By Sister Angela Perez
In this year’s Lenten reflection series, seven sisters offer their personal stories and insights on each of the Spiritual Works of Mercy and how acts of mercy can have a profound impact on the lives of our sisters and brothers. Accompanying these reflections are line drawings by Sister Mary Clare Agnew, a contemporary of Catherine McAuley, which illustrate the Sisters of Mercy in ministry in 1830s Ireland.
At the Mercy in Action Series on Non-Violence in January 2023, Father John Dear shared the following story:
A woman religious was walking home after work late at night when a man approached her from behind and told her that he had a knife. The sister turned around and said, “I don’t have an apple and I’m going home.” Befuddled by her statement, the man abandoned his mission.
Shortly before hearing this story, I received an invitation to write a Lenten reflection on the Spiritual Work of Mercy “to instruct the ignorant.” After listening to John Dear, my perspective shifted from how I was “making real” Catherine’s priorities of providing instruction to how I was “making real” the ongoing transformation needed to not be so ignorant.
I invite you to read, or reread, Sister Pat McCann’s excellent article “Ignorance is Not Bliss.” In the piece she notes that recent years the wording has been changed to uneducated as a less pejorative term. However, she writes: “In contemporary times, though, we are discovering a new urgency about denouncing ignorance. It cripples our society in so many destructive ways: racism is rooted in ignorance, bigotry is rooted in ignorance, sexism is rooted in ignorance, unbridled capitalism is rooted in ignorance, ignoring environmentalism is rooted in ignorance, tolerating violence is rooted in ignorance, oppressing those who are poor is rooted in ignorance. This list could go on. In fact, ignorance is bedrock to so much evil in human society …The grave danger of ignorance is in the moral blindness it fosters.” Pat continues citing examples of impairment due to ignorance.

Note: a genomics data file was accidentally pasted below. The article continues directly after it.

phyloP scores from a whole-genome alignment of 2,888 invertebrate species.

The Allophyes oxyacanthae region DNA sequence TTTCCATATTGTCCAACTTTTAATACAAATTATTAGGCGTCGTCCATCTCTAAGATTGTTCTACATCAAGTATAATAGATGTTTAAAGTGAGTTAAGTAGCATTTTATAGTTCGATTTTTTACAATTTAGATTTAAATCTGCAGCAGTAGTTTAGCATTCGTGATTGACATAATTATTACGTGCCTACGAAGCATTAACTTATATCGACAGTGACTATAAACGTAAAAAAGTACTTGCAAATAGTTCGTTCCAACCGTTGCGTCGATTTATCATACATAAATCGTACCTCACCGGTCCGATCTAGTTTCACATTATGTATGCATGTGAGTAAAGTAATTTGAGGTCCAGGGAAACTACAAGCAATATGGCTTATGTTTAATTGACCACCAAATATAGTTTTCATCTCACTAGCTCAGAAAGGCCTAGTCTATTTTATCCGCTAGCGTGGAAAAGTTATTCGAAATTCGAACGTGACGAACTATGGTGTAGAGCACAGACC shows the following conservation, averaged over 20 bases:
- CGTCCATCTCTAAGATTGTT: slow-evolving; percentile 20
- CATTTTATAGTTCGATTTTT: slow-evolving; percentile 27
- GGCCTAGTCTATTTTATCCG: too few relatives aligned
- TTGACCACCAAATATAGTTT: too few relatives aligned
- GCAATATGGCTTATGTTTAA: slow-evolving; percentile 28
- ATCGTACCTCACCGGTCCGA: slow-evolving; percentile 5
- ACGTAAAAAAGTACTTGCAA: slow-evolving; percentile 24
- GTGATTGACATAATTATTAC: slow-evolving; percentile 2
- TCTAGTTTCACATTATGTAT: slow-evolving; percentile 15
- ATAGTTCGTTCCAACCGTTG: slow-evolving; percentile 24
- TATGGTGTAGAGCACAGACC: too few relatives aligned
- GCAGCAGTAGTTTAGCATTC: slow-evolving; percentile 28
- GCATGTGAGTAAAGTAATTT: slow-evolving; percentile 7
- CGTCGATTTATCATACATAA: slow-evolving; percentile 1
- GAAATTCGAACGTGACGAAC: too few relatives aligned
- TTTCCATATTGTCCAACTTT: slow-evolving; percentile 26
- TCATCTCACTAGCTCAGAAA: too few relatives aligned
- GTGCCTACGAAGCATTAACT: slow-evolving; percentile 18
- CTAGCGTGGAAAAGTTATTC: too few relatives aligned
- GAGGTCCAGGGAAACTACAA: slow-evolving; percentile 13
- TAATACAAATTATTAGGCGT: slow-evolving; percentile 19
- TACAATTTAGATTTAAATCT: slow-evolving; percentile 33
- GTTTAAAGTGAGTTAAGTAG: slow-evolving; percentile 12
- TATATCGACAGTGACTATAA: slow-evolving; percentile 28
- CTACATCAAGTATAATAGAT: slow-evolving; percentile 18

“Many of the people impaired in the ways described above are otherwise quite ordinary good people. They go to church, love their families, are good neighbors, live among us, and sometimes are us. The ignorance grows out of limited experience of cultural diversity, misinformation, peer group influence, fear, etc.”
Sometimes, we are the people impaired by ignorance. I see it with awe and appreciation for the enlightenment as well as the hope in the realization that I have been and am a means of transformation. As Henri Nouwen noted in one of his books, “we are wounded healers.”
A couple of weeks ago, I was at a burial when a middle-aged gentleman came to me and asked if I remembered him. After he identified himself, I recognized and remembered him. He thanked me for helping him when I used to volunteer at a Residential Substance Abuse Treatment Program at the Department of Corrections. That was 21 years ago. “God is in my life, Sister,” he told me. Recently, I was at a funeral Mass for one of my former students. She was an impressively educated woman who was highly regarded at the University of Guam for her leadership in the academic community, particularly as dean of the School of Health. She was respected in the larger community for her outreach to those most vulnerable, especially those who are experiencing homelessness. The eulogy and homily acknowledged her witness to our Mercy Charism and referenced the Sisters of Mercy. Her life defied ignorance.
May we continue our ongoing journey of transformation, especially during these 40 days of Lent. We know that it starts with oneself and therefore must look deeply within and do the inner work of the heart.
Needless to say, may we love others and learn from them. According to John Dear, those who trigger anger in us are our teachers. Let us devote ourselves to an action that addresses the Spiritual or Corporal Works of Mercy or our Critical Concerns.
Peace be with you.